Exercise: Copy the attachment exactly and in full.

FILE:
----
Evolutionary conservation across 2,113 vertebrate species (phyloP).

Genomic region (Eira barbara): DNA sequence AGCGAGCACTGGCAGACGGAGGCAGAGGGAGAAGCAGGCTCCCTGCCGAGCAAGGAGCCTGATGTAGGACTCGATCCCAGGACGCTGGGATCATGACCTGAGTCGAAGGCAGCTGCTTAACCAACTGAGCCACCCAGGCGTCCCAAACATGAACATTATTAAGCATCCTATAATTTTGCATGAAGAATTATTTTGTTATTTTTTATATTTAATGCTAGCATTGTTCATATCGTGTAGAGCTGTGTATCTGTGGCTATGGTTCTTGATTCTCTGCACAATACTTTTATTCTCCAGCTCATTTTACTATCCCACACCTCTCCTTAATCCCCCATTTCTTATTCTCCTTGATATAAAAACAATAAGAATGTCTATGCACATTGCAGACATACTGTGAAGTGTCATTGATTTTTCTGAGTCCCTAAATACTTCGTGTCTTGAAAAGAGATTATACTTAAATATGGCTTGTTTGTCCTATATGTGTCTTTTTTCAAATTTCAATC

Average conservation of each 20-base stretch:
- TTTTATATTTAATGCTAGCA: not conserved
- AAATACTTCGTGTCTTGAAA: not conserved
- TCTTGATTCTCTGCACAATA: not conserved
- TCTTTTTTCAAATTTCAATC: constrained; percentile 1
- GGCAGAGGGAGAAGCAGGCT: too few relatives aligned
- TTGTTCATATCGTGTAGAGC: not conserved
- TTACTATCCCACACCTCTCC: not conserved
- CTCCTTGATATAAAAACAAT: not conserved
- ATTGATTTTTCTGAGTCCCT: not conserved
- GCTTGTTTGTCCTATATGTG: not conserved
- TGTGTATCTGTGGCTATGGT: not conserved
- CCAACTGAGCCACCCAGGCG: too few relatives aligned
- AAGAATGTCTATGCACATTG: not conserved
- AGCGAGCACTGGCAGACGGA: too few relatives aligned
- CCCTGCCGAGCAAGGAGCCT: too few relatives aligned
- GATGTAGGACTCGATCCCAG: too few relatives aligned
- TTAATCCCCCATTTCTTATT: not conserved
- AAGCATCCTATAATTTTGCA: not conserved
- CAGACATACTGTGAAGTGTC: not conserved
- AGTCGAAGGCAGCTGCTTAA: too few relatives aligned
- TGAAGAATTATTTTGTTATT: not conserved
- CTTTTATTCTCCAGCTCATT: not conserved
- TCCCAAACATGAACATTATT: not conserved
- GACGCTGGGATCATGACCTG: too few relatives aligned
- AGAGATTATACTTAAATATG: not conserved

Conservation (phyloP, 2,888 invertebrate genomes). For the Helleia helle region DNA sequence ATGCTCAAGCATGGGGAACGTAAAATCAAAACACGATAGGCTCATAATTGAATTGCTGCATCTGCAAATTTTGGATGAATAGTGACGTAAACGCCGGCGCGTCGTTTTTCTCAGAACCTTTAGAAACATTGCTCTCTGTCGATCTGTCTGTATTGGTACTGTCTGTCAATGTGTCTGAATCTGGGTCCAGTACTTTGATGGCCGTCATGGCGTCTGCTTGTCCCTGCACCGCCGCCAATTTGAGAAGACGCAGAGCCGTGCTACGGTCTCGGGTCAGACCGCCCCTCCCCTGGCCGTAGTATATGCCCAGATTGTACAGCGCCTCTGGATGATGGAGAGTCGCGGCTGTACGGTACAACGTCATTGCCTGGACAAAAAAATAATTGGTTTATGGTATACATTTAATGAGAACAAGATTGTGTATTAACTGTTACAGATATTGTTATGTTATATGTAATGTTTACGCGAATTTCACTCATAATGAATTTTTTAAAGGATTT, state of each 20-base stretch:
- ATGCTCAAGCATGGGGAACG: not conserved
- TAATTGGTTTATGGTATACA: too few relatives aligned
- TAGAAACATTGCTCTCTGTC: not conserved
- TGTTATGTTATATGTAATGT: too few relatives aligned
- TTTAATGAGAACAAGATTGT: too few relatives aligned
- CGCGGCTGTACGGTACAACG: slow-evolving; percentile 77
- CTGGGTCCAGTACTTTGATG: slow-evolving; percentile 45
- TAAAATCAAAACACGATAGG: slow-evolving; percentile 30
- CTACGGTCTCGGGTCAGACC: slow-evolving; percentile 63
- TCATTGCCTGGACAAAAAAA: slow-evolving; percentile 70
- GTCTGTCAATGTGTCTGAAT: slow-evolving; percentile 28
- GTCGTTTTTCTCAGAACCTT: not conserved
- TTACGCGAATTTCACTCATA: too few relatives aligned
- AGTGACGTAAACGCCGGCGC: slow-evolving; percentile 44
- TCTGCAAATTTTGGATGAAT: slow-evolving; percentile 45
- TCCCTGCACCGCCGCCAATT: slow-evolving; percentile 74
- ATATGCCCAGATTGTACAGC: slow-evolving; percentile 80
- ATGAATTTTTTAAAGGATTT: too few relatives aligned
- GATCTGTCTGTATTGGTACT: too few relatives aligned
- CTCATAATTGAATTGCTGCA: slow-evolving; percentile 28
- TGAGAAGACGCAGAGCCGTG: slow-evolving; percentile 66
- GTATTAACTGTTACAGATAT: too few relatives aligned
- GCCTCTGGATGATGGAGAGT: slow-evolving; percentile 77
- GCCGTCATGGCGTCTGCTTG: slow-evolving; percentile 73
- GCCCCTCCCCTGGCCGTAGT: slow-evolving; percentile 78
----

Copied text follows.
Evolutionary conservation across 2,113 vertebrate species (phyloP).

Genomic region (Eira barbara): DNA sequence AGCGAGCACTGGCAGACGGAGGCAGAGGGAGAAGCAGGCTCCCTGCCGAGCAAGGAGCCTGATGTAGGACTCGATCCCAGGACGCTGGGATCATGACCTGAGTCGAAGGCAGCTGCTTAACCAACTGAGCCACCCAGGCGTCCCAAACATGAACATTATTAAGCATCCTATAATTTTGCATGAAGAATTATTTTGTTATTTTTTATATTTAATGCTAGCATTGTTCATATCGTGTAGAGCTGTGTATCTGTGGCTATGGTTCTTGATTCTCTGCACAATACTTTTATTCTCCAGCTCATTTTACTATCCCACACCTCTCCTTAATCCCCCATTTCTTATTCTCCTTGATATAAAAACAATAAGAATGTCTATGCACATTGCAGACATACTGTGAAGTGTCATTGATTTTTCTGAGTCCCTAAATACTTCGTGTCTTGAAAAGAGATTATACTTAAATATGGCTTGTTTGTCCTATATGTGTCTTTTTTCAAATTTCAATC

Average conservation of each 20-base stretch:
- TTTTATATTTAATGCTAGCA: not conserved
- AAATACTTCGTGTCTTGAAA: not conserved
- TCTTGATTCTCTGCACAATA: not conserved
- TCTTTTTTCAAATTTCAATC: constrained; percentile 1
- GGCAGAGGGAGAAGCAGGCT: too few relatives aligned
- TTGTTCATATCGTGTAGAGC: not conserved
- TTACTATCCCACACCTCTCC: not conserved
- CTCCTTGATATAAAAACAAT: not conserved
- ATTGATTTTTCTGAGTCCCT: not conserved
- GCTTGTTTGTCCTATATGTG: not conserved
- TGTGTATCTGTGGCTATGGT: not conserved
- CCAACTGAGCCACCCAGGCG: too few relatives aligned
- AAGAATGTCTATGCACATTG: not conserved
- AGCGAGCACTGGCAGACGGA: too few relatives aligned
- CCCTGCCGAGCAAGGAGCCT: too few relatives aligned
- GATGTAGGACTCGATCCCAG: too few relatives aligned
- TTAATCCCCCATTTCTTATT: not conserved
- AAGCATCCTATAATTTTGCA: not conserved
- CAGACATACTGTGAAGTGTC: not conserved
- AGTCGAAGGCAGCTGCTTAA: too few relatives aligned
- TGAAGAATTATTTTGTTATT: not conserved
- CTTTTATTCTCCAGCTCATT: not conserved
- TCCCAAACATGAACATTATT: not conserved
- GACGCTGGGATCATGACCTG: too few relatives aligned
- AGAGATTATACTTAAATATG: not conserved

Conservation (phyloP, 2,888 invertebrate genomes). For the Helleia helle region DNA sequence ATGCTCAAGCATGGGGAACGTAAAATCAAAACACGATAGGCTCATAATTGAATTGCTGCATCTGCAAATTTTGGATGAATAGTGACGTAAACGCCGGCGCGTCGTTTTTCTCAGAACCTTTAGAAACATTGCTCTCTGTCGATCTGTCTGTATTGGTACTGTCTGTCAATGTGTCTGAATCTGGGTCCAGTACTTTGATGGCCGTCATGGCGTCTGCTTGTCCCTGCACCGCCGCCAATTTGAGAAGACGCAGAGCCGTGCTACGGTCTCGGGTCAGACCGCCCCTCCCCTGGCCGTAGTATATGCCCAGATTGTACAGCGCCTCTGGATGATGGAGAGTCGCGGCTGTACGGTACAACGTCATTGCCTGGACAAAAAAATAATTGGTTTATGGTATACATTTAATGAGAACAAGATTGTGTATTAACTGTTACAGATATTGTTATGTTATATGTAATGTTTACGCGAATTTCACTCATAATGAATTTTTTAAAGGATTT, state of each 20-base stretch:
- ATGCTCAAGCATGGGGAACG: not conserved
- TAATTGGTTTATGGTATACA: too few relatives aligned
- TAGAAACATTGCTCTCTGTC: not conserved
- TGTTATGTTATATGTAATGT: too few relatives aligned
- TTTAATGAGAACAAGATTGT: too few relatives aligned
- CGCGGCTGTACGGTACAACG: slow-evolving; percentile 77
- CTGGGTCCAGTACTTTGATG: slow-evolving; percentile 45
- TAAAATCAAAACACGATAGG: slow-evolving; percentile 30
- CTACGGTCTCGGGTCAGACC: slow-evolving; percentile 63
- TCATTGCCTGGACAAAAAAA: slow-evolving; percentile 70
- GTCTGTCAATGTGTCTGAAT: slow-evolving; percentile 28
- GTCGTTTTTCTCAGAACCTT: not conserved
- TTACGCGAATTTCACTCATA: too few relatives aligned
- AGTGACGTAAACGCCGGCGC: slow-evolving; percentile 44
- TCTGCAAATTTTGGATGAAT: slow-evolving; percentile 45
- TCCCTGCACCGCCGCCAATT: slow-evolving; percentile 74
- ATATGCCCAGATTGTACAGC: slow-evolving; percentile 80
- ATGAATTTTTTAAAGGATTT: too few relatives aligned
- GATCTGTCTGTATTGGTACT: too few relatives aligned
- CTCATAATTGAATTGCTGCA: slow-evolving; percentile 28
- TGAGAAGACGCAGAGCCGTG: slow-evolving; percentile 66
- GTATTAACTGTTACAGATAT: too few relatives aligned
- GCCTCTGGATGATGGAGAGT: slow-evolving; percentile 77
- GCCGTCATGGCGTCTGCTTG: slow-evolving; percentile 73
- GCCCCTCCCCTGGCCGTAGT: slow-evolving; percentile 78